AM (Medium Wave)
Resonant Loop Antenna
Ironically, one of the easiest to make, this loop seems to be the most efficient ... so far. It's 2 feet on a side. The cross pieces are 24" x 1.414 = (you do the math).
Details of the intersection, a "tee" drilled through or a "cross" will do. I used 1/2" PVC pipe. The 4 ends are "tees" with elbows for feet. Use a small piece of pipe to join the "tees" and elbows.
Details of the windings. There are 7 or 8 turns which resonate with the 15 - 365 pF air variable capacitor. Note that I've added a triple section cap for lowfer (LF) reception. This loop covers 2 MHz down into the beacon band and LF band. Note the pickup winding and "F" connector
This circuit is as basic as it gets. I won't put a diagram here, because there are a number of good sites on how to build a box loop for AM broadcast.
Simply put: It's a resonant loop of spaced windings (spaced to keep stray capacitance low). I'm guessing, but I figure there is 56 feet of wire. The coil is wired in parallel with a variable capacitor (usually a 15 - 365 pF). This parallel circuit should resonate somewhere from 0.5 to 1.7 Mhz (500 - 1700 KHz).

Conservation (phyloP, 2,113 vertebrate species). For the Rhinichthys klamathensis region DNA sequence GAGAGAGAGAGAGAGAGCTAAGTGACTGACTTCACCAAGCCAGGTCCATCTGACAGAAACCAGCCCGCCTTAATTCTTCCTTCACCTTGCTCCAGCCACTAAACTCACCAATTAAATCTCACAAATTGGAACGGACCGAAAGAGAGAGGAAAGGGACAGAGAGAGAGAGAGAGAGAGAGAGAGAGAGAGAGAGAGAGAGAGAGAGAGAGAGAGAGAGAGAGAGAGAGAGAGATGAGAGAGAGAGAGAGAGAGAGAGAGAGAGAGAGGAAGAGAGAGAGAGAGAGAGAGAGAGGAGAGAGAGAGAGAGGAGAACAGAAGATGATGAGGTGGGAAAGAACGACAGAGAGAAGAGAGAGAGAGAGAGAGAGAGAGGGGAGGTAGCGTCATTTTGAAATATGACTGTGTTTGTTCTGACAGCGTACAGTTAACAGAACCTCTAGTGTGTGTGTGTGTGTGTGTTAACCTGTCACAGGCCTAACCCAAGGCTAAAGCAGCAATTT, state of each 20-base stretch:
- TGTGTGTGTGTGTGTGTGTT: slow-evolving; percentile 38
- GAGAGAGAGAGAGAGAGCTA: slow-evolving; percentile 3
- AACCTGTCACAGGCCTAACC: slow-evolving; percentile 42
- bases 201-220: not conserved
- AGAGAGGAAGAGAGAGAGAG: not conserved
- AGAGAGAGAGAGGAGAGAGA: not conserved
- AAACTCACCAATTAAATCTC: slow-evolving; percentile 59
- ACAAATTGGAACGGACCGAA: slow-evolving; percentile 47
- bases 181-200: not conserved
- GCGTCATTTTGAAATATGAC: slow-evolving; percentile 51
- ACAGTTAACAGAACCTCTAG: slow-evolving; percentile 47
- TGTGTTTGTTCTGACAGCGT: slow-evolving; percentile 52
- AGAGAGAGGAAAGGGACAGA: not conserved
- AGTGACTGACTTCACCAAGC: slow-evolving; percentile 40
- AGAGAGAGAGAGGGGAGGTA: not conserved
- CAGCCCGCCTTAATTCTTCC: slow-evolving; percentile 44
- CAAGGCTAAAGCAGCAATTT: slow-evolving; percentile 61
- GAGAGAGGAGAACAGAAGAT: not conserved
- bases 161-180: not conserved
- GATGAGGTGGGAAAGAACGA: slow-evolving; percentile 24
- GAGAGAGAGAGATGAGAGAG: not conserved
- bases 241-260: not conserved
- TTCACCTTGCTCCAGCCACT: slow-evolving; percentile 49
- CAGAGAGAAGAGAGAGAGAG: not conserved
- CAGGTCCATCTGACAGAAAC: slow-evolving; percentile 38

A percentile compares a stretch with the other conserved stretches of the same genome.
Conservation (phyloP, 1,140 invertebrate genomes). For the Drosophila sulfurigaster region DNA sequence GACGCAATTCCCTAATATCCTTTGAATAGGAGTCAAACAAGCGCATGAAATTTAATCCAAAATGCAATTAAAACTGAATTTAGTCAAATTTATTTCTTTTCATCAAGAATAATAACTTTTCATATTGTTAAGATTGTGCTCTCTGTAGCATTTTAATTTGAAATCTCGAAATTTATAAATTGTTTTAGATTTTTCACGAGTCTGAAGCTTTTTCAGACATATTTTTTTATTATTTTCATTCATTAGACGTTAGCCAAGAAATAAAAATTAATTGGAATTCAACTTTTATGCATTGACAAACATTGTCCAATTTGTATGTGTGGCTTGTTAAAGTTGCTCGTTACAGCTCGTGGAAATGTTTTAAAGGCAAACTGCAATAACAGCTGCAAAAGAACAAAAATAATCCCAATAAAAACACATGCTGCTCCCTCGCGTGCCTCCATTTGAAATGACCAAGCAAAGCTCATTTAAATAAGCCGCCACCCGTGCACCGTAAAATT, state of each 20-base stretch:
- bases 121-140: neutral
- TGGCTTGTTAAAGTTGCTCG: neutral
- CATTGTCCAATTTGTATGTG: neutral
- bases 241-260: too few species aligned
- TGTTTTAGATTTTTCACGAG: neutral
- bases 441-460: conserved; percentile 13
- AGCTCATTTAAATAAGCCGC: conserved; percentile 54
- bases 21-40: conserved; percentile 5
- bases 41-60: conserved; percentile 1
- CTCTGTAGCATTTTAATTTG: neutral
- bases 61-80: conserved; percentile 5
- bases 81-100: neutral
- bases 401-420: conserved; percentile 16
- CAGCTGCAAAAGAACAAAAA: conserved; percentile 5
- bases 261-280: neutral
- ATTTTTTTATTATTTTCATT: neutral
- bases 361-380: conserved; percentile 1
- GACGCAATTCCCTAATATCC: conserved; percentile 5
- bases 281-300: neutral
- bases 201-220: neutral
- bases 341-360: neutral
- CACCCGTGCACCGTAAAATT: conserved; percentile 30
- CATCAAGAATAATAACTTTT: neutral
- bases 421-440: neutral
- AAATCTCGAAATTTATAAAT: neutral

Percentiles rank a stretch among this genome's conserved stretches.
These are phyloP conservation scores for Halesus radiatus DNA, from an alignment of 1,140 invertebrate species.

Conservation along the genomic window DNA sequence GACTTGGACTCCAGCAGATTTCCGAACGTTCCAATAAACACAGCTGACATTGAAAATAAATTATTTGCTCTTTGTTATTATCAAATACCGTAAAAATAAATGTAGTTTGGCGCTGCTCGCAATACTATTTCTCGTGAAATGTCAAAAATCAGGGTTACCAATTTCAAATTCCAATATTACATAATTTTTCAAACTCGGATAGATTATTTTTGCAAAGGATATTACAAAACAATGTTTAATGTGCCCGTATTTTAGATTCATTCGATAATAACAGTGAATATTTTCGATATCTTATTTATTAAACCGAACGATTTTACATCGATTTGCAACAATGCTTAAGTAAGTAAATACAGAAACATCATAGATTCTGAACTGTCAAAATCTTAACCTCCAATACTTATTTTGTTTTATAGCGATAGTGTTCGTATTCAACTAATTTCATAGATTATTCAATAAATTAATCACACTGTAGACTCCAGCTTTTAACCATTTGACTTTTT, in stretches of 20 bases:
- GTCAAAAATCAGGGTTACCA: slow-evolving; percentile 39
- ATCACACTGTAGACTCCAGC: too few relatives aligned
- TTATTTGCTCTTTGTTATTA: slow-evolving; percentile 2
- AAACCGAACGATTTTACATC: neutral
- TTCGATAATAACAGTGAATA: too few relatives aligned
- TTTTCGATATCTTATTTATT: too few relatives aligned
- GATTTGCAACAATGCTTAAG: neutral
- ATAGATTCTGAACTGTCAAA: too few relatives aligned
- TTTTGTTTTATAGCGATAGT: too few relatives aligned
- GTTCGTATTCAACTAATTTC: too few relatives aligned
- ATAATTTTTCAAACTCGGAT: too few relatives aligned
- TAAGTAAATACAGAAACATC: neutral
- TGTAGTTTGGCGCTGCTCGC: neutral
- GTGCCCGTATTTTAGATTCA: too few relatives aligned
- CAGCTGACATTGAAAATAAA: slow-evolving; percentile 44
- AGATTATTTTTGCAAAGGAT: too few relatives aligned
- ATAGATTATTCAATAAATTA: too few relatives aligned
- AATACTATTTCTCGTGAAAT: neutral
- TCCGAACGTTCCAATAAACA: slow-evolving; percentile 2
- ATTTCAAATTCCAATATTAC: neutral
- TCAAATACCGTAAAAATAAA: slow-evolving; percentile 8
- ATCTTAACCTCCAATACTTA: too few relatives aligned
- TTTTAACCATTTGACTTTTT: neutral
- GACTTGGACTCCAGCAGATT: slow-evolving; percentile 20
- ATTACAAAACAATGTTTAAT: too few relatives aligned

Depending on the components, you may have to add or remove wire to put the resonant limits within the band of your choice. I had to add more cap to cover the loop's intended purpose. But, experimentation is easy and educational. The nice thing about PVC over the more popular wood frame is the spring it has, thus keeping the windings fairly tight.
Use an ordinary portable AM radio placed near the loop to fine tune the windings. Check the peaking at the low and high ends of the b'cast band ... it's quite amazing actually. The antenna can be turned and tilted to peak a station or null and interfering one.
The pick-up loop is soldered to an "F" fitting. make this a one-turn loop and space it as shown or experiment, before you make it permanant. With the pick-up loop, you can feed the low impedance input of a communications receiver. With a portable radio, just orient it, near the antenna, for best receiption of your selected station and don't use the pick-up winding connection.
Happy listening,
Bob, N1KPR

Feel free to copy info, but please give credit as necessary. July 31, 2005
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